The Linux Packet Filter

All our sniffing problems seem to be solved right now, but there is still one important thing to consider: if you actually tried the example in Listing 2, and if your LAN serves even a modest amount of traffic (a couple of Windows hosts will be enough to waste some bandwidth with a good number of NETBIOS packets), you will have noticed our sniffer prints out too much data. As network traffic increases, the sniffer will start losing packets since the PC will not be able to process them quickly enough.

The solution to this problem is to filter the packets you receive, and print out information only on those you are interested in. One idea would be to insert an “if statement” in the sniffer's source; this would help polish the output of the sniffer, but it would not be very efficient in terms of performance. The kernel would still pull up all the packets flowing on the network, thus wasting processing time, and the sniffer would still examine each packet header to decide whether to print out the related data or not.

The optimal solution to this problem is to put the filter as early as possible in the packet-processing chain (it starts at the network driver level and ends at the application level, see Figure 3). The Linux kernel allows us to put a filter, called an LPF, directly inside the PF_PACKET protocol-processing routines, which are run shortly after the network card reception interrupt has been served. The filter decides which packets shall be relayed to the application and which ones should be discarded.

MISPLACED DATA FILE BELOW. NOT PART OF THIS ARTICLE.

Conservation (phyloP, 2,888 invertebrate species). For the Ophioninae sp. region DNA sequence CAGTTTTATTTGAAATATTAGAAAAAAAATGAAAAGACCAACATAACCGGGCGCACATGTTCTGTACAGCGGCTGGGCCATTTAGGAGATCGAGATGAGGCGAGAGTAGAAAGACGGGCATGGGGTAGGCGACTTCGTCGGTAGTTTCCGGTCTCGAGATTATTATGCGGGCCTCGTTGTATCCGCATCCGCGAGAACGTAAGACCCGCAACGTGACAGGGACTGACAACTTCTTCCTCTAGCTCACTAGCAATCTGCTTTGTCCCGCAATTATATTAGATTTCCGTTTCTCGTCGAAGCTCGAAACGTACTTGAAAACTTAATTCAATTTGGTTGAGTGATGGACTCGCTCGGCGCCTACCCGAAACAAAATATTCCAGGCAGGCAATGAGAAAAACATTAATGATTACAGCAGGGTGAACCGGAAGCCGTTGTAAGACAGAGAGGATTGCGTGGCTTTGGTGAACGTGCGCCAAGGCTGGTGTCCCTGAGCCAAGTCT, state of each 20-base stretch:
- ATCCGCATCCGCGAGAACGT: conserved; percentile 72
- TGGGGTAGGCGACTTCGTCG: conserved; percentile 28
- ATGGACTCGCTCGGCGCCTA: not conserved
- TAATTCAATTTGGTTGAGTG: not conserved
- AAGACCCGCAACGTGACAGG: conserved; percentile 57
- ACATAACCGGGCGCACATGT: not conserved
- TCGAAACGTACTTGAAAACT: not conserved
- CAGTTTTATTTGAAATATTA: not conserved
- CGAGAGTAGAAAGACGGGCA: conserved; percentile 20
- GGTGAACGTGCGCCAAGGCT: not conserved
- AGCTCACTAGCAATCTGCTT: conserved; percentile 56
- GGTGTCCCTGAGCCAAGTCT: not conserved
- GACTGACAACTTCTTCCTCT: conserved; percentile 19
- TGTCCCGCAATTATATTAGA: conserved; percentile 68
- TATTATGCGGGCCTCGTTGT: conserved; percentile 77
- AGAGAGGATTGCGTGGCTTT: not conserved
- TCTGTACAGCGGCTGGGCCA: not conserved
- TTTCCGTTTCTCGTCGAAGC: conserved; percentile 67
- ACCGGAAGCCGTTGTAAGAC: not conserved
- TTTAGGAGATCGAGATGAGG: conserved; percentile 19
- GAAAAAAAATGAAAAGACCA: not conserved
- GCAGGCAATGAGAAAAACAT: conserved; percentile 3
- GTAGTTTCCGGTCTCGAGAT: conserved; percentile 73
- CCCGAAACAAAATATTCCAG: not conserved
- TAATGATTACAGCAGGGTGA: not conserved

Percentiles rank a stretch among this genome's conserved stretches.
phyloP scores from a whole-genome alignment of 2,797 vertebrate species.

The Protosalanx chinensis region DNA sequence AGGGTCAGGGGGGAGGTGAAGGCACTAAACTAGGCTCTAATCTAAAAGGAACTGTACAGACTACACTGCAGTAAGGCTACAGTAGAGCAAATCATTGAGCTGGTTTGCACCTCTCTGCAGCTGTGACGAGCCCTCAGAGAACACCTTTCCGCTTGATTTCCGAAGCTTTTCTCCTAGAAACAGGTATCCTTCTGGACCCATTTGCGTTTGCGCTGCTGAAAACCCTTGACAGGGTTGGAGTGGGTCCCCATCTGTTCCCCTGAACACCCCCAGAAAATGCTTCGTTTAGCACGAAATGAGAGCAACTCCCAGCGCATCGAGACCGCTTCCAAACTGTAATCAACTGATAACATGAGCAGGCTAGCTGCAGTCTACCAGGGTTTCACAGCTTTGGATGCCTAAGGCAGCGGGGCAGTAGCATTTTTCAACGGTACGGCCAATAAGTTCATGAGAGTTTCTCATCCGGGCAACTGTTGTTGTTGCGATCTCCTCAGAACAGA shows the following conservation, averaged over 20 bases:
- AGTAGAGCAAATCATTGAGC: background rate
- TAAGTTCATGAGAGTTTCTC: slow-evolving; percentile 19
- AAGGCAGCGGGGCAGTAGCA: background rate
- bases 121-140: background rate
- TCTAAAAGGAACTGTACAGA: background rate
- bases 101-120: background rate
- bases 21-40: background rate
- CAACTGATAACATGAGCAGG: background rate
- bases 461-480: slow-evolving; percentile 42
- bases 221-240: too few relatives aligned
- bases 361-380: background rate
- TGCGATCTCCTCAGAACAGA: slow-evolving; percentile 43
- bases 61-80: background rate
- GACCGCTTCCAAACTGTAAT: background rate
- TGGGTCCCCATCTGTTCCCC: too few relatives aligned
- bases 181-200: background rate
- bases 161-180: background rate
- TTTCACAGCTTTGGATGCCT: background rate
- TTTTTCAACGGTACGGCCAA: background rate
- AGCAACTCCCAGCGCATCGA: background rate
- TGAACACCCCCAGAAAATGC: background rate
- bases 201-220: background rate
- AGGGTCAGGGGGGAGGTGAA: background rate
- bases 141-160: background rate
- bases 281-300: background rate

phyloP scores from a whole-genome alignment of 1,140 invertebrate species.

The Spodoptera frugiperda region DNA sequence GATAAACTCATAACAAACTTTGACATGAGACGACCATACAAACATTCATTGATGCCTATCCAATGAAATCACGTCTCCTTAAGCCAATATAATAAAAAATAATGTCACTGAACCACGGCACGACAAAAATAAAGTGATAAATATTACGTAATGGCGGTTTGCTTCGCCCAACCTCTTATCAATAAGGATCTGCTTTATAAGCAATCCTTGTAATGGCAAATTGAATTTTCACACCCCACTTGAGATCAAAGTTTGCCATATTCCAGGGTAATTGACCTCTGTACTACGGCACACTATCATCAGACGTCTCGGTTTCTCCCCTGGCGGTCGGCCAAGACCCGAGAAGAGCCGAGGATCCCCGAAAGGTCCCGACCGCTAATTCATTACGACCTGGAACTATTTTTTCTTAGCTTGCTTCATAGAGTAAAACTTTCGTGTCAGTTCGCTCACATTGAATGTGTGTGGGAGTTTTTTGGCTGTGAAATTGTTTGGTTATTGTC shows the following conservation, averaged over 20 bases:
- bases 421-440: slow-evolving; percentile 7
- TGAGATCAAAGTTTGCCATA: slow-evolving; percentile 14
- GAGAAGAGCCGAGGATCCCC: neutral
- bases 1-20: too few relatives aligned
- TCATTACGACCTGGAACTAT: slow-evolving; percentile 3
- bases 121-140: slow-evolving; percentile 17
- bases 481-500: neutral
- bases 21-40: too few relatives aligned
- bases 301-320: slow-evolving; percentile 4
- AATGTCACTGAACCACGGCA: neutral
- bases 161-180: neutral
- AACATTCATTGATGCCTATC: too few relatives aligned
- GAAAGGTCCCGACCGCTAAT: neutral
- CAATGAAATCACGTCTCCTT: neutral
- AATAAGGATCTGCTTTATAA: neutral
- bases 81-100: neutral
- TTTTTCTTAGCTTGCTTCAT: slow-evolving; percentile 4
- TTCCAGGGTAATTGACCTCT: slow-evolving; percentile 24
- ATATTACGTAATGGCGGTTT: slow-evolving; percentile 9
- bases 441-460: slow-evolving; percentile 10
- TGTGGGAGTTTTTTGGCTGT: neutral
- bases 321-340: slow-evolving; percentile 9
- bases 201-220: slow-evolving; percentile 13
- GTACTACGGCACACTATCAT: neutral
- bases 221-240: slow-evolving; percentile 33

Figure 3. Packet-Processing Chain

In order to be as flexible as possible, and not to limit the programmer to a set of predefined conditions, the packet-filtering engine is actually implemented as a state machine running a user-defined program. The program is written in a specific pseudo-machine code language called BPF (for Berkeley packet filter), inspired by an old paper written by Steve McCanne and Van Jacobson (see Resources). BPF actually looks like a real assembly language with a couple of registers and a few instructions to load and store values, perform arithmetic operations and conditionally branch.

The filter code is run on each packet to be examined, and the memory space into which the BPF processor operates are the bytes containing the packet data. The result of the filter is an integer number that specifies how many bytes of the packet (if any) the socket should pass to the application level. This is a further advantage, since often you are interested in just the first few bytes of a packet, and you can spare processing time by avoiding copying the excess ones.